Dan Murray was a cop's cop. He stood 6'8" tall and weighed about 240lbs. He had sandy brown hair and steely light blue eyes. He wore tight tailored uniforms and almost always smoked a pipe. He was handy with the ladies, and normally gave the impression of being easygoing. Most of the time he was. But when provoked, his personality changed dramatically, and he became a formidable enemy.
Dan had been a motor officer with the Daytona Beach Police Department, and when you could coax it out of him, he would tell stories of beach babes and car races and spring breaks. We all wondered why he would leave a paradise like that for this place.
I never worked with Dan, but did have the opportunity to meet him after he left the Lakeland Police Department to manage the "Big Leader" sporting goods store on Lake Parker Avenue. The meeting was somewhat official.
I had stopped at the Marine Corps recruiting office to visit one of the Gunnery Sergeants who rode with us on the weekends. I was drinking a coke and staring out the front window of the office. A sidewalk stretched across in front of the building, and the glass had one way, mirrored window tint so people walking by could not see inside, but those inside could see out. Just then, a short guy walked past the window, at a brisk pace. As soon as he entered my field of view, a tall white male with a beard ran up to him from behind, put a hand on his shoulder, spinning the shorter man around, and punched him squarely in the face.
The smaller man fell on his back, sprawled on the sidewalk. I ran out the door and grabbed the taller man, who I realized was at least six inches taller than myself. I had my night stick out and told the man to turn around and put his hands on my car. He was compliant, but kept saying, "Don't hit me with that stick."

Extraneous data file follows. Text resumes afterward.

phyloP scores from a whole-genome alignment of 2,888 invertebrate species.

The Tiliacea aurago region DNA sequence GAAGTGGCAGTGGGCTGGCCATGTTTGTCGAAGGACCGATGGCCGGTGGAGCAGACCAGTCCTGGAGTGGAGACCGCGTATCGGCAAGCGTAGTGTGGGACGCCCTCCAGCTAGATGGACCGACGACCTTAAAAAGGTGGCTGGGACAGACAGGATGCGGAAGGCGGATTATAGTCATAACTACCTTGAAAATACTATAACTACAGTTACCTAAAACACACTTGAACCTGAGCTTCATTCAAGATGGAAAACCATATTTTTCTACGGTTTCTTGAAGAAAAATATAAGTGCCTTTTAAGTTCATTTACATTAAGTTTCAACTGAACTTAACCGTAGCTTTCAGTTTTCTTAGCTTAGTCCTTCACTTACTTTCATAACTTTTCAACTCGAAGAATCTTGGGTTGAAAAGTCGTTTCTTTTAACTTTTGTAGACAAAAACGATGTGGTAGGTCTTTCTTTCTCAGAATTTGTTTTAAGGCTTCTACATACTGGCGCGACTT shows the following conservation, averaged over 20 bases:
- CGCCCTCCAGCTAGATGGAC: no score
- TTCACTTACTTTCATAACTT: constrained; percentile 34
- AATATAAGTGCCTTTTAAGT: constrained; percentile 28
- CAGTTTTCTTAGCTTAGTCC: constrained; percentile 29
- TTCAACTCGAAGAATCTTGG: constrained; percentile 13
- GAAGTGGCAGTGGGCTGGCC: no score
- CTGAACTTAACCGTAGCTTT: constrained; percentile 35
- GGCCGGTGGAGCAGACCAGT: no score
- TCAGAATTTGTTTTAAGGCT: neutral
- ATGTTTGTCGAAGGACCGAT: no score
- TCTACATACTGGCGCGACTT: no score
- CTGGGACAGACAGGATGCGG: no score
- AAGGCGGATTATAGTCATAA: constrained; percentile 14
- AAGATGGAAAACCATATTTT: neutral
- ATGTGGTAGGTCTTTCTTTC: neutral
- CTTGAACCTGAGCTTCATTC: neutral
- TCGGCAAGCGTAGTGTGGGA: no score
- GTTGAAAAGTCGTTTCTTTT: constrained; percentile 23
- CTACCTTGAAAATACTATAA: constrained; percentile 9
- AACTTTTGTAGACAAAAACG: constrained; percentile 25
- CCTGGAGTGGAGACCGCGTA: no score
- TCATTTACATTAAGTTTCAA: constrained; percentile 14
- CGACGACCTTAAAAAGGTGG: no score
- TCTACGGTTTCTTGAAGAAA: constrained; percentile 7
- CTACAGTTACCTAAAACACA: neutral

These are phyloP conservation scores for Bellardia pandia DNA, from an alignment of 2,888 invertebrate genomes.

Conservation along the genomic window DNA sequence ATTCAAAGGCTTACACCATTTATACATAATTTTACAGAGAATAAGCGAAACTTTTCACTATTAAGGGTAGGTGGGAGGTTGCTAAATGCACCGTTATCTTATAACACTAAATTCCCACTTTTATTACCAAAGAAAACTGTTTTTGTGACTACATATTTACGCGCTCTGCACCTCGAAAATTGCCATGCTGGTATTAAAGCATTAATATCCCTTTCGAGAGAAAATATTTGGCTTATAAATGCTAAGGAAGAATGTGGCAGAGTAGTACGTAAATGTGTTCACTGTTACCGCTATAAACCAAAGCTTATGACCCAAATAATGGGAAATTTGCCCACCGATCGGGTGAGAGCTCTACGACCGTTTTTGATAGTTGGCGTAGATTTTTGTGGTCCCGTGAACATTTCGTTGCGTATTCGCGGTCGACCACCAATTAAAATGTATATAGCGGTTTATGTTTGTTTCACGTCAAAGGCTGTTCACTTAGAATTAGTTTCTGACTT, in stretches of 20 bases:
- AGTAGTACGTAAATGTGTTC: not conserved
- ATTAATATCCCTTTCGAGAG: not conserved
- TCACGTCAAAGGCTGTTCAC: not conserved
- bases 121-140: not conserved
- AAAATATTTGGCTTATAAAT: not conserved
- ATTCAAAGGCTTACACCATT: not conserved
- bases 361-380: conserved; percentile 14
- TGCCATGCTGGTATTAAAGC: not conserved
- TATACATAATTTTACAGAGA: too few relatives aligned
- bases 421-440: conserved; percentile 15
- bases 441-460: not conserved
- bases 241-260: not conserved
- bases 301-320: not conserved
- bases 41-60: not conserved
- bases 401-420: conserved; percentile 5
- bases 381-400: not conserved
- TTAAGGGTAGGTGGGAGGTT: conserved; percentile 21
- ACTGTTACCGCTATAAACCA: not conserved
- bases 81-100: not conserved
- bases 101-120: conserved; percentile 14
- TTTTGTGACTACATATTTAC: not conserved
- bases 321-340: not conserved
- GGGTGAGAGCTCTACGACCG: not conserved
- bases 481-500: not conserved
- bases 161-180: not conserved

The smaller guy was getting up and I asked him if he was all right.
"No, I'm not, and I want this nut in jail!"
"He's screwin' my sixteen year old daughter and he's 23," the taller man said.
"That so?" I asked.
The short guy didn't answer.
"Let's see some ID," I said to the tall man.
He removed his wallet and produced a Florida Driver's License. In the DL picture, he was clean-shaven and wore a police uniform, like my own. I saw the name. "Wow," I said. "Dan Murray. You're a legend."
"Well, not really, and don't hit me with that stick," he said.
"Sorry," I said, feeling at ease, and replacing the stick to the ring.
"How about you?" I said to the shorter one. He had apparently considered the impending possibilities of being arrested for offenses against minors.
"Look, I'm okay, just let's forget about this and I won't call his daughter anymore," the short guy said.
"You better not, or next time I won't be so nice," Dan said. The short guy rubbed his chin and looked nervously from me to Dan.
When the little guy had gone, Dan stuck out his hand and said, "Nice to meet ya', come by the store some time." I did, and we became good friends.
I met the other major player in this story one midnight shift, working the Northwest Area, Zone 1, with my partner, Tom. This was the area where all the violence happened. Tom and I were two of a kind, rookies green as grass, with a lot of natural police ability. Tom had an advantage in that his dad, Harry, was a sergeant with the department.
We had a genuine desire to have the most fun possible on a shift. That meant getting into the hottest calls, and digging up our own bad guys. We would regularly volunteer for the Zone 1 assignment and the veterans were happy not to have to work the area. They said the just didn't have the patience. Boy, can I relate to that now.
As we patrolled our zone, we noticed a young black man walking along the sidewalk. He looked hinky, and I looked at Tom and nodded. Hinky was a term used in those days, meaning you just had a hunch that the guy was up to no good. Unfortunately, the Supreme Court has said that "hinky" and "hunch" are no longer probable cause for a stop.
As I pulled the police cruiser to the curb, the man put both hands in the air, approached the police car, and without being told to do so, assumed "the position." I got out of the car and asked him what the hell he was doing.
"I don't wanna' get shot again," he said.
"Who shot you?" I asked?
"Mr. Murray shot me," he said, his voice rising and trailing off. "I done my time."
I immediately knew who this man was. Jimmy Lundeen, who had recently been released from prison. I had heard the story about the burglary at Polly Prim Cleaners, and listened to the tape many times.